Alarming revelations from a recent Afrobarometer survey suggest that Uganda's democracy is facing a perilous decline, prompting concerns among politicians and researchers about the potential consequences if immediate action is not taken.
The 2021/2022 survey, spanning over 39 countries, including Uganda, indicates a stark disparity between the demand for democracy and its actual implementation.
Experts warn that this trend is contributing to a surge in coups across Africa, particularly in the western regions.
"Uganda, once seen as a stronghold of democracy, is now at a critical juncture. The findings are a red flag, indicating that urgent measures are needed to reverse this unsettling trajectory," reads the afrobarometer survey report.
The report reveals that while 62% of Ugandans express a commitment to a democratic system, only 34% believe that Uganda currently experiences full-fledged democracy.
Furthermore, a significant gap is observed between the desire for fair elections (83%) and the perception of the last election as free and fair (55%).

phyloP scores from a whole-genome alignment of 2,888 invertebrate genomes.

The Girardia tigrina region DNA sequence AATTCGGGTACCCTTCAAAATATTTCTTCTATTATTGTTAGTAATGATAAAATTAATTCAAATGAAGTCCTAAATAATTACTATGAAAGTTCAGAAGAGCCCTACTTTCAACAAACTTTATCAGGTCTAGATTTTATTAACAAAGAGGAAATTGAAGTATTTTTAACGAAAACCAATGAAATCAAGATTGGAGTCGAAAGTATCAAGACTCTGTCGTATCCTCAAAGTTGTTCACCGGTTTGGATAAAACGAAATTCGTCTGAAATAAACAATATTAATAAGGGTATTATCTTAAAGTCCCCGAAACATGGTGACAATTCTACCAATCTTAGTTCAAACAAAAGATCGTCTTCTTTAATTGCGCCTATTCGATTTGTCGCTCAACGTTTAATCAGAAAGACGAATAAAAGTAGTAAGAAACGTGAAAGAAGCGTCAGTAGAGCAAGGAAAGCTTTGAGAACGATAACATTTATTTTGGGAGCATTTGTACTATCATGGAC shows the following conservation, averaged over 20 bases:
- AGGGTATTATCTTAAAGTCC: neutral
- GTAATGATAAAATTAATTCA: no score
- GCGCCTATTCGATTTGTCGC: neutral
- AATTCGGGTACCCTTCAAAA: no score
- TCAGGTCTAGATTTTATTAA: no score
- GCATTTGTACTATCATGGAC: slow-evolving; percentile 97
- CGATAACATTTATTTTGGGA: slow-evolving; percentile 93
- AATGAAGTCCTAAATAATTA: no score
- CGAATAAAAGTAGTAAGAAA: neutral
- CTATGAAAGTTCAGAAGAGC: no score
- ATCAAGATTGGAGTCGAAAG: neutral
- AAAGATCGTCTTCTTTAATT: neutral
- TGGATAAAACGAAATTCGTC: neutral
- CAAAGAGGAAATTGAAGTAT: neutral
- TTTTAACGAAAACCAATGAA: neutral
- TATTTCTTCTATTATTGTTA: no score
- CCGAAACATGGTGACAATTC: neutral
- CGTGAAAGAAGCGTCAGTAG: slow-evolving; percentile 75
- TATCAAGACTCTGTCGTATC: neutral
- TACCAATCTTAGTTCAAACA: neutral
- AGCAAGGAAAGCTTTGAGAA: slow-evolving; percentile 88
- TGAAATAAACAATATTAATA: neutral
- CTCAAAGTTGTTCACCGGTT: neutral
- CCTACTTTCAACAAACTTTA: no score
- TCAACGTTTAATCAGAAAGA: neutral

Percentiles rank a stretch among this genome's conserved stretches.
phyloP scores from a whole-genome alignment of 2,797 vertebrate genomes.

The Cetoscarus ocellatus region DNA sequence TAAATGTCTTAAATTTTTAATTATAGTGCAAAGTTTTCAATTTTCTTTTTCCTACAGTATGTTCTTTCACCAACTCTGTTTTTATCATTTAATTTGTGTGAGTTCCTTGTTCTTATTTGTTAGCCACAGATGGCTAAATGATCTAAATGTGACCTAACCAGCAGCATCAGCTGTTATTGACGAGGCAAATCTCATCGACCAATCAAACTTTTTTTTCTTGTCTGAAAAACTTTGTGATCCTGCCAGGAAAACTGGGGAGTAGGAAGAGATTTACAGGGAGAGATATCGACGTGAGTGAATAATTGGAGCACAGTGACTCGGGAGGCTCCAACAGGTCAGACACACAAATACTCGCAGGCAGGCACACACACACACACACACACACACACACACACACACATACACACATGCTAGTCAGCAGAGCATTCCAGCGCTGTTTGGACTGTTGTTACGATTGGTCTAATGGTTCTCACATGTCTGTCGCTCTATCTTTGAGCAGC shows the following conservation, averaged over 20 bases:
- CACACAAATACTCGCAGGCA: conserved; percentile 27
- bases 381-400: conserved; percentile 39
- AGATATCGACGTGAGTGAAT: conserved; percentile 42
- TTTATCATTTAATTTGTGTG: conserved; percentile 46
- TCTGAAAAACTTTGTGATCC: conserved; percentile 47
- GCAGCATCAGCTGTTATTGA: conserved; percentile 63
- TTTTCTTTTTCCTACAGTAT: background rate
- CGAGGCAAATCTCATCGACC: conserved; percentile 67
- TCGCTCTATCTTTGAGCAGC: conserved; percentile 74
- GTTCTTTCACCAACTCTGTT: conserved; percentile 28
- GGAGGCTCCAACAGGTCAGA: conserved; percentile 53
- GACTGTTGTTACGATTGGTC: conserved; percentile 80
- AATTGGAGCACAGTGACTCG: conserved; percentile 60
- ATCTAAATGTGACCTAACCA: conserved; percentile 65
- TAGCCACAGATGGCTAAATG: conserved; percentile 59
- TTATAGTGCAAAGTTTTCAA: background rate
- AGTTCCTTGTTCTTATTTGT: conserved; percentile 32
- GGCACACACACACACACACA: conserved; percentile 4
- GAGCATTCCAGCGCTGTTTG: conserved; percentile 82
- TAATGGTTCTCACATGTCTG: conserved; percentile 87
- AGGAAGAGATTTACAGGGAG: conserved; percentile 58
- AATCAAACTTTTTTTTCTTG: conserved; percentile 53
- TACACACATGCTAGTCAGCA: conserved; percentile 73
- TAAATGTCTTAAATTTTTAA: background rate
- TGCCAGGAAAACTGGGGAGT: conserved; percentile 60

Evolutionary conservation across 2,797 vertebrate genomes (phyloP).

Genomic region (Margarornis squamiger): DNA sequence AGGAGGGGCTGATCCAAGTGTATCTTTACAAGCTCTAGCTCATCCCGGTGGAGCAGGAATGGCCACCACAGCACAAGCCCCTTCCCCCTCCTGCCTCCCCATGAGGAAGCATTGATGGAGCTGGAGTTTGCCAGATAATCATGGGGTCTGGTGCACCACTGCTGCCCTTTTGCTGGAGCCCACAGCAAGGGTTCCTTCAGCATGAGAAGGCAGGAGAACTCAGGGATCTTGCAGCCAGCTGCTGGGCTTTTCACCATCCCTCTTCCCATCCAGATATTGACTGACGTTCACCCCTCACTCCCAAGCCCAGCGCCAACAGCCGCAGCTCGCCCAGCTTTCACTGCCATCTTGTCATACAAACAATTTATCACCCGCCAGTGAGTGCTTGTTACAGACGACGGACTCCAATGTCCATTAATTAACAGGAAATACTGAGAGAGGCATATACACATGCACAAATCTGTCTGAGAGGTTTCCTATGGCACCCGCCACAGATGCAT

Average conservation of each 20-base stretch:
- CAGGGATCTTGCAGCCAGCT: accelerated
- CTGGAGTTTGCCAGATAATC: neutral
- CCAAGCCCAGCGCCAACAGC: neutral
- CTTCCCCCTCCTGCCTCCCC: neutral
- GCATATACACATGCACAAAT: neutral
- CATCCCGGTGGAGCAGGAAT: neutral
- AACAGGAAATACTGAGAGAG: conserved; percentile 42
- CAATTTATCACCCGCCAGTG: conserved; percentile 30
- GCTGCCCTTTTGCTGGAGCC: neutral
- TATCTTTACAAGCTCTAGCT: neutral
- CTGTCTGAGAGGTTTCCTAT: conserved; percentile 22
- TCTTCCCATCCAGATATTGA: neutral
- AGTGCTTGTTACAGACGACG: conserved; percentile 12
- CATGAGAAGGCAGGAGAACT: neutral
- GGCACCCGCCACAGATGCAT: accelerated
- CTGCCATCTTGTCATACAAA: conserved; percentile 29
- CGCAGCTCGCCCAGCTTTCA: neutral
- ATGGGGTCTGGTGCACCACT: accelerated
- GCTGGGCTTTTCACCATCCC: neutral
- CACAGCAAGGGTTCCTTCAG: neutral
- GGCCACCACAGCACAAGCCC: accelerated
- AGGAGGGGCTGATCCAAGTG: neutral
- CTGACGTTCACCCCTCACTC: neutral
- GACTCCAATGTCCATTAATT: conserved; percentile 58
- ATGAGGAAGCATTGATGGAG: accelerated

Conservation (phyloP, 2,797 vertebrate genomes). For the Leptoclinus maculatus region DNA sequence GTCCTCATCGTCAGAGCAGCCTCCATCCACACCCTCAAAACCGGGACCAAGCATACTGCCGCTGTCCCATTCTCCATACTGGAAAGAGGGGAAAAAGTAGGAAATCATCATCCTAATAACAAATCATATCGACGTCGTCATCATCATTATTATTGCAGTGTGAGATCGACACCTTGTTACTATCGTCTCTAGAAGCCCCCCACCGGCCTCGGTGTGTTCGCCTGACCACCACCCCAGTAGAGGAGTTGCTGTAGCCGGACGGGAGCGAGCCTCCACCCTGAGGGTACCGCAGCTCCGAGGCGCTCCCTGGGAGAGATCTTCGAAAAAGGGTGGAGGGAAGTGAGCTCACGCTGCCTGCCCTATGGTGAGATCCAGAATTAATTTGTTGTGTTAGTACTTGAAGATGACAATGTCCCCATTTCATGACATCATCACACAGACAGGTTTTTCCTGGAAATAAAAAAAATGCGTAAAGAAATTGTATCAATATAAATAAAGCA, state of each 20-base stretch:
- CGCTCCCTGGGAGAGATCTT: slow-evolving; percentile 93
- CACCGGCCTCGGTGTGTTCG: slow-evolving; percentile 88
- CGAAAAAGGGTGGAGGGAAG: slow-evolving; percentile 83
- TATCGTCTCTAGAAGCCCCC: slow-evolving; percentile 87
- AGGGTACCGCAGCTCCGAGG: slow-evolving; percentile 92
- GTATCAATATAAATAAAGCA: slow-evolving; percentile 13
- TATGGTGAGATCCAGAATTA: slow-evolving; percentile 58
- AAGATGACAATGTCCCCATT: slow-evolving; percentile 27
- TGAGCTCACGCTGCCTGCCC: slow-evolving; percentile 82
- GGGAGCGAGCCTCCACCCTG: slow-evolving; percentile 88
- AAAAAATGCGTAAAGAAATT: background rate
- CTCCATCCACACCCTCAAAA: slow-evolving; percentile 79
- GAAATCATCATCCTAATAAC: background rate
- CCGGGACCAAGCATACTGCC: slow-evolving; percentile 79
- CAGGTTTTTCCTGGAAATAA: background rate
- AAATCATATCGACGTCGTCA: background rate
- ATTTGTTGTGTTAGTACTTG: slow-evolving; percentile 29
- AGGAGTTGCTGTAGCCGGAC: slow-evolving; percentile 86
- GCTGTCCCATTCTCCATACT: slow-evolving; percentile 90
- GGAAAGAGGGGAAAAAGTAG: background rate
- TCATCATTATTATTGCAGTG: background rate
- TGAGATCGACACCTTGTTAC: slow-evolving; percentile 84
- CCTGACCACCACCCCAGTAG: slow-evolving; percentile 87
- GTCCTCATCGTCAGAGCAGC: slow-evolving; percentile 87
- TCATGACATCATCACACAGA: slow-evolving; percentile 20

Researcher Francis Kibirige attributes these discrepancies to the lack of essential services and perceived injustices, shaping how Ugandans view the democratic process.
However, seasoned politicians Capt Francis Babu and Dr Lawrence Sserwambala argue that the chaos is rooted in a lack of understanding, as democracy was introduced as an alien system of governance.
"Democracy, being a relatively new concept, has yet to be fully grasped by many Ugandans. This knowledge gap is fueling unrest and challenges in its implementation," explains Capt Francis Babu.
The survey also unveils a paradox, with 79% of Ugandans expressing a desire for multiparty competition, while an equal number (74%) believe it often leads to violence.
Former opposition leader Winnie Kiiza advocates for a step back to reconsider constitutional amendments as a means to address these concerns.